Posted by & filed under Consciousness, Memory, Motivation-Emotion, Neuroscience.

Description: So, you hear a new song and love it. You listen to is over and over and eventually you find you don’t like it as much as you did originally. Of course, there ARE exceptions to this sort of “wear-out” effect too,… some songs remain well liked for years and years. What is the difference between these two sorts of songs and our experience of them? Why does our liking of some songs wear out over time and exposure? Once you have a psychological hypothesis have a read through the article linked below to see how what his has to say matches up with your predictions.

Source: The Science Behind “Killing” a Song When You Listen to it Too Much, Kashmira Gander, Independent.

Date: May 10, 2017

Photo Credit:  Christopher Polk/ Getty Images

Links:  Article Link — http://www.independent.co.uk/life-style/killing-song-science-magic-lost-listen-too-much-sound-good-michael-bonshor-a7728156.html

So were exposure and song complexity part of your hypothesis? Human responses to music are so powerful there most certainly must be some brain-based foundations for how song effects come and go. The example of the staying power of Queen’s Hungarian Rhapsody reflects the role of complexity in song liking longevity. Simple may be catchier initially but the glow is short lived…. Our brain gets tired of it.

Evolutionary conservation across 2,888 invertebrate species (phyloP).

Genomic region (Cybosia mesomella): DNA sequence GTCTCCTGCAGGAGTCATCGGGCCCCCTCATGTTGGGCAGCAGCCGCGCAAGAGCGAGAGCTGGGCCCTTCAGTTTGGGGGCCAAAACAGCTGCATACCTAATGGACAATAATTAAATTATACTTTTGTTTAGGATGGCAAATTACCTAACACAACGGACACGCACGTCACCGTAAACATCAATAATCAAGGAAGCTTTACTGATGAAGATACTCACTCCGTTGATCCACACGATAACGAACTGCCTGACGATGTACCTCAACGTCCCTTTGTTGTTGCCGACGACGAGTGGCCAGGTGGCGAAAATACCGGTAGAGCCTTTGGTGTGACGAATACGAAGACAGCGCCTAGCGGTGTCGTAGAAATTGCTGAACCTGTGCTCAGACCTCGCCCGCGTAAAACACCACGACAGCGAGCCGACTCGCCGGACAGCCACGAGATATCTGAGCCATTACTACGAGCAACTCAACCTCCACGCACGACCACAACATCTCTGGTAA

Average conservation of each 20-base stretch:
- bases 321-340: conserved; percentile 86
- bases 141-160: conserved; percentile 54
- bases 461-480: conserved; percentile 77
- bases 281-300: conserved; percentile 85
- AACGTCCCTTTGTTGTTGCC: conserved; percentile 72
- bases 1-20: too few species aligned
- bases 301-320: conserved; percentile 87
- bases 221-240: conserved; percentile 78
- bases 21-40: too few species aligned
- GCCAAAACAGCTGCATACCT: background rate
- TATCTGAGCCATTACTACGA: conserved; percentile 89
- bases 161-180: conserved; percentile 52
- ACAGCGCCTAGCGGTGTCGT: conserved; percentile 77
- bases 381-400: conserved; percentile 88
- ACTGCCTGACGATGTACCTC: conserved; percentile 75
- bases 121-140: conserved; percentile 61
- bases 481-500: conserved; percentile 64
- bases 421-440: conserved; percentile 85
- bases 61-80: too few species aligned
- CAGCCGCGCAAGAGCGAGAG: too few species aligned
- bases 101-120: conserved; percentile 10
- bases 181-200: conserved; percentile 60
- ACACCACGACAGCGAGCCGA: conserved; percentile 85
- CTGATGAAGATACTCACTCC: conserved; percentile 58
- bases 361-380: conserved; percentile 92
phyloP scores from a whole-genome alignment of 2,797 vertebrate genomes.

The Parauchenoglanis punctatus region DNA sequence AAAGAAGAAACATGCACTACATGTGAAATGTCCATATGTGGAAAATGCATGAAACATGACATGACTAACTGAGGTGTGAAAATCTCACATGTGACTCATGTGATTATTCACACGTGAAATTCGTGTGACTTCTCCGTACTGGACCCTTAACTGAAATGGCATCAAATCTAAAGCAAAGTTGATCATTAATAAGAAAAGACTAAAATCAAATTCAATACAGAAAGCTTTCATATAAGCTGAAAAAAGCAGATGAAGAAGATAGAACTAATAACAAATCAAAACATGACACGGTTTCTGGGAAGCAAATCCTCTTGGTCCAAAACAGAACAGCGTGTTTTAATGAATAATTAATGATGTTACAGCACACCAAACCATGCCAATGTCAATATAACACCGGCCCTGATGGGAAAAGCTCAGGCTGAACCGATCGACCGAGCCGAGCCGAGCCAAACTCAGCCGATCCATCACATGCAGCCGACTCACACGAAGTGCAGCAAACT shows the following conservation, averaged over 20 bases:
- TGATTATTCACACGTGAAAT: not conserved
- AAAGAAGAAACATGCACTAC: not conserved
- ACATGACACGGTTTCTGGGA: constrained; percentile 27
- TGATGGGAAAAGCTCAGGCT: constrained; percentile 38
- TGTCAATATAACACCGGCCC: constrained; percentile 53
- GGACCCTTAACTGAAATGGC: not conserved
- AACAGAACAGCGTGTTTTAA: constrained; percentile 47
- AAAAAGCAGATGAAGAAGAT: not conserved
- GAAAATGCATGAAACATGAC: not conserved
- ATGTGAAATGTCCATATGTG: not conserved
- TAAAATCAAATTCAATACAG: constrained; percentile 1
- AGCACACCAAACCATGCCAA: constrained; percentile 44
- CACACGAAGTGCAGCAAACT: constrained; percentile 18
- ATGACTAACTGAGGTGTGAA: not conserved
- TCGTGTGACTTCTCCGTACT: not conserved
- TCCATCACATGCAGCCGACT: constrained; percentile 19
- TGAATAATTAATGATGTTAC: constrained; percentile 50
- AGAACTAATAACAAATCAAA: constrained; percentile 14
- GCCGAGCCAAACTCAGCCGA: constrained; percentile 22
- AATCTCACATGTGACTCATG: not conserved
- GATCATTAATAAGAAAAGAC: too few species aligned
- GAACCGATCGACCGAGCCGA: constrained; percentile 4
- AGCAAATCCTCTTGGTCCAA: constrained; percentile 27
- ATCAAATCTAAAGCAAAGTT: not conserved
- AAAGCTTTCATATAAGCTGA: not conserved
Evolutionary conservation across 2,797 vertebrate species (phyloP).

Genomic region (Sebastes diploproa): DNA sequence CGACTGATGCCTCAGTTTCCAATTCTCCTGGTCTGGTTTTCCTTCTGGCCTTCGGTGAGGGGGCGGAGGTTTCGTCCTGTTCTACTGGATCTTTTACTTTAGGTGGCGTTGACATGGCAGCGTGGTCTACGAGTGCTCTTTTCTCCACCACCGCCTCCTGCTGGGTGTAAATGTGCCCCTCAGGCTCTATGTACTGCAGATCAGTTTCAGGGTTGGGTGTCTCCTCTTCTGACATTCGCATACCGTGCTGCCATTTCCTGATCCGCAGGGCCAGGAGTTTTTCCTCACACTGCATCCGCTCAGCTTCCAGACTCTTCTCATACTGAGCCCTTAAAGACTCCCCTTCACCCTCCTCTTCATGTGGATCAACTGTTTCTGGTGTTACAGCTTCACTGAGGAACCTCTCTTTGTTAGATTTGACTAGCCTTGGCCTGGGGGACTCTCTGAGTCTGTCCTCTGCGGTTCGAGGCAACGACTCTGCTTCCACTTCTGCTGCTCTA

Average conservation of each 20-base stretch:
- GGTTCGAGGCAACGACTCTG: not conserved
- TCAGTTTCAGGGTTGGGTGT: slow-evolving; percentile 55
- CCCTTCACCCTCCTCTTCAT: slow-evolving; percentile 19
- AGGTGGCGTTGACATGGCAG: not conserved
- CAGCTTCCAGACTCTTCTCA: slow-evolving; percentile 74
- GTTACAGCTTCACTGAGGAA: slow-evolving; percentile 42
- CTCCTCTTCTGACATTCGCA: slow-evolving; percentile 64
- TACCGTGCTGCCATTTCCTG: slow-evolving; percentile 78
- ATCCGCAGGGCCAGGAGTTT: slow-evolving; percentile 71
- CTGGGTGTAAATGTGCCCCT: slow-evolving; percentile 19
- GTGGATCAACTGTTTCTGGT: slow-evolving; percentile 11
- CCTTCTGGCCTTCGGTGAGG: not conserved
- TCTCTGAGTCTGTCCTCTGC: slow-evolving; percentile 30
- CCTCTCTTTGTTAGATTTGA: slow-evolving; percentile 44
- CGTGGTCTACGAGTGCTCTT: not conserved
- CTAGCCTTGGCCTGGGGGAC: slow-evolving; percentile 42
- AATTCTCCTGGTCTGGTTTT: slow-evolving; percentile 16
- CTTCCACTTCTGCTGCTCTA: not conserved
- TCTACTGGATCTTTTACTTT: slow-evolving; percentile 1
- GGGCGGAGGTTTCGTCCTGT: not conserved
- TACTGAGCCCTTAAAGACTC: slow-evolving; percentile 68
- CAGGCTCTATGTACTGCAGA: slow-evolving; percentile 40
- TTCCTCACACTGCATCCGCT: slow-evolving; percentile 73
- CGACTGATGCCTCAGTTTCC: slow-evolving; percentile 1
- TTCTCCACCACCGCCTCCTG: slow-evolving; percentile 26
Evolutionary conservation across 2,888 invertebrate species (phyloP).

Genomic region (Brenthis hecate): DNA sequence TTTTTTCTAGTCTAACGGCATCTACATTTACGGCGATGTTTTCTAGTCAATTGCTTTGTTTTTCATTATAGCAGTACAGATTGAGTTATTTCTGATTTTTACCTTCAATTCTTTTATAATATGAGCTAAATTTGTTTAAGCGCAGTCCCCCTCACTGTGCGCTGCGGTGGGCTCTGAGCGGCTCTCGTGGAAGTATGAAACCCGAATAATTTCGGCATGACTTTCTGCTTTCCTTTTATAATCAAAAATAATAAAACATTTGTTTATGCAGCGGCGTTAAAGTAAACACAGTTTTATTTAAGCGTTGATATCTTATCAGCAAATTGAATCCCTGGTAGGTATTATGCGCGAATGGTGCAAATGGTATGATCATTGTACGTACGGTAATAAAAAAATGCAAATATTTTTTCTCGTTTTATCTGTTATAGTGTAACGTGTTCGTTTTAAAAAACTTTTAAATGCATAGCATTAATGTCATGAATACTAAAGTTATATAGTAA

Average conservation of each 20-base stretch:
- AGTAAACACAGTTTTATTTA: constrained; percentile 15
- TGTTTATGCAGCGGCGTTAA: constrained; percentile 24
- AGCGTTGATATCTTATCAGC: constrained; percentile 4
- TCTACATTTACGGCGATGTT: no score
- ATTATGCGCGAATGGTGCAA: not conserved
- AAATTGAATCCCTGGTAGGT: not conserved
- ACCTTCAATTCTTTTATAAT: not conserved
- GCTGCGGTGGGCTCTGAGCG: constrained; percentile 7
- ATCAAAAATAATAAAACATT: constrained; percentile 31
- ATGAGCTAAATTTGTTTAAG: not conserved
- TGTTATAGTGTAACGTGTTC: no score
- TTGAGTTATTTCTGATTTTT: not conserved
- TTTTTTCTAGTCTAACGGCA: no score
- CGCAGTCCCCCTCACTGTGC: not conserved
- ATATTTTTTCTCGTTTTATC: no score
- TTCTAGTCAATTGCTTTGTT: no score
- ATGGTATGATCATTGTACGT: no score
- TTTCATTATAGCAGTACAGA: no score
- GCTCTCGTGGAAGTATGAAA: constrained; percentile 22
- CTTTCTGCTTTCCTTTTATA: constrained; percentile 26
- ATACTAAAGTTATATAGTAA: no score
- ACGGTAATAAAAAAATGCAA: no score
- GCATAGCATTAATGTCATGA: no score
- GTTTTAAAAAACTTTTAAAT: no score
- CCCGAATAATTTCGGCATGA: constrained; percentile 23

Questions for Discussion:

  1. What gives a song “hit” stating power (psychologically speaking)? Oh and what is “flow”?
  2. Are there some more recent songs than the older Queen hit that you think might have staying power? Why?
  3. What advice would you offer to song writers and performers if they want to boost their popularity (AND their royalties)?

References (Read Further):

Skowron, M., Lemmerich, F., Ferwerda, B., & Schedl, M. (2017, April). Predicting genre preferences from cultural and socio-economic factors for music retrieval. In European Conference on Information Retrieval (pp. 561-567). Springer, Cham. http://www.bruceferwerda.com/papers/2017_Skowron_etal_ECIR.pdf

Thomas, K. S. (2016). Music preferences and the adolescent brain: A review of literature. Update: Applications of Research in Music Education, 35(1), 47-53. http://citeseerx.ist.psu.edu/viewdoc/download?doi=10.1.1.830.8679&rep=rep1&type=pdf

Sallavanti, M. I., Szilagyi, V. E., & Crawley, E. J. (2016). The role of complexity in music uses. Psychology of Music, 44(4), 757-768.

Ruth, N., Spangardt, B., & Schramm, H. (2016). Alternative music playlists on the radio: Flow experience and appraisal during the reception of music radio programs. Musicae Scientiae, 1029864916642623. https://www.researchgate.net/profile/Benedikt_Spangardt/publication/301318955_Alternative_music_playlists_on_the_radio_Flow_experience_and_appraisal_during_the_reception_of_music_radio_programs/links/574c375c08aed8df7c54d640.pdf

Eerola, T. (2016). Expectancy-violation and information-theoretic models of melodic complexity. Empirical Musicology Review, 11(1), 2-17.  http://dro.dur.ac.uk/18968/2/18968.pdf

Leave a Reply

Your email address will not be published. Required fields are marked *